Great post as usual.

  9. I’m going to have to consult my local neuroscientist to find out why open loops work or should I see a psychologist and get a better handle on cognitive dissonance?


    • It’s not really cognitive dissonance, which is an uncomfortable feeling caused by holding conflicting ideas simultaneously. But it does create psychological tension, with the resulting sense of relief and satisfaction when the loop is closed.

      I wrote a bit about open loops a couple years ago here.

      • I hope this isn’t a Copyblogger trade secret, but how did you manage to find that precise post within the CB archives? It constantly amazes me how you’re able to cross-link to your older stuff so well (especially within current posts) and I can’t figure out if it’s a function of WordPress, some master organizational system for blog content, or you guys simply have super memories.

        If others are also curious, maybe this would be a good topic for a blog post?

        • Jeff and I talked about him writing this post, and during the conversation I was reminded that I wrote about open loops at least once before. We actually missed linking it this morning until the comment came up, then I remembered and did a quick search.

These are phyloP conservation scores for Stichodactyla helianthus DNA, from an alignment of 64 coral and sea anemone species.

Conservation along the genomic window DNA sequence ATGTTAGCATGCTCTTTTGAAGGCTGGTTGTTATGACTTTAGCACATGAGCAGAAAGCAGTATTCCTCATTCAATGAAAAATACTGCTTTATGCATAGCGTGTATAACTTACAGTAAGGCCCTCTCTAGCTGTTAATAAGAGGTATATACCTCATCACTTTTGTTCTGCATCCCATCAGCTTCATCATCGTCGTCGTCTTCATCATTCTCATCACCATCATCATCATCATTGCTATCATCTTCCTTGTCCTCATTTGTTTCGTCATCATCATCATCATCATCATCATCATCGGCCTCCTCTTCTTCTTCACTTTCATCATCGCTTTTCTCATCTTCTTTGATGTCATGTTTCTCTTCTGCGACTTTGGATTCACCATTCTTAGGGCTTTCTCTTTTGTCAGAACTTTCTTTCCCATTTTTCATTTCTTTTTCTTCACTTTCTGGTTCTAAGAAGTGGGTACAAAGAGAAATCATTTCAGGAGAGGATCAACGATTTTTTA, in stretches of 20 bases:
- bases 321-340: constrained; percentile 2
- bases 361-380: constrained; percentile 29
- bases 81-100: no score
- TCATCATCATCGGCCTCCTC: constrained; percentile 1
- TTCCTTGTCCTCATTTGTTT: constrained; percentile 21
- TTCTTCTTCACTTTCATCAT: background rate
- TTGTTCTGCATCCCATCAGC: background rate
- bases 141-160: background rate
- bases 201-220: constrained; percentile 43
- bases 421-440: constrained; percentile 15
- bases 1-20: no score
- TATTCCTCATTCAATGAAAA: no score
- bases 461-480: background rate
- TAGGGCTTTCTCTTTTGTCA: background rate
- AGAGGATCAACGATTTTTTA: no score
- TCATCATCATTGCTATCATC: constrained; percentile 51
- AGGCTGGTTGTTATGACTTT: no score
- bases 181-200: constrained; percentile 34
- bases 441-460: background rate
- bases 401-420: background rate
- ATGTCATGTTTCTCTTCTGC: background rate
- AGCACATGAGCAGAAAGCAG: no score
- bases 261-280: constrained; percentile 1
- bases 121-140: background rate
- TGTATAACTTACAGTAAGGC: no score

I can’t speak for Sonia (who does most of the editing), but I rely on memory and search to find things in our archives. The related post plug-in helps too.

          • Just Brian’s oddly associative mind at work ; )

            Actually, you tend to remember the stuff you write, even if it’s many years later. Most of us bloggers are pretty good at remembering topics we’ve covered, even if we’re not quite as Johnny Mnemonic as Brian.

            – Jeff

  10. I am all too aware of this tactic, as the scammers use it very effectively to sell $37.00 push button to riches software.

    They don’t let you off the Zeigarnik Effect hook untill the other side of the ClickBank order form.

    Very power stuff. Thanks for making me aware of it.

  11. A post that includes a great tactic, James Bond and a Chekov quote . . . Jeff, you might be my new hero. This is a top notch post and I’m actually excited to read the next installment, which I guess is proof enough that open loops work.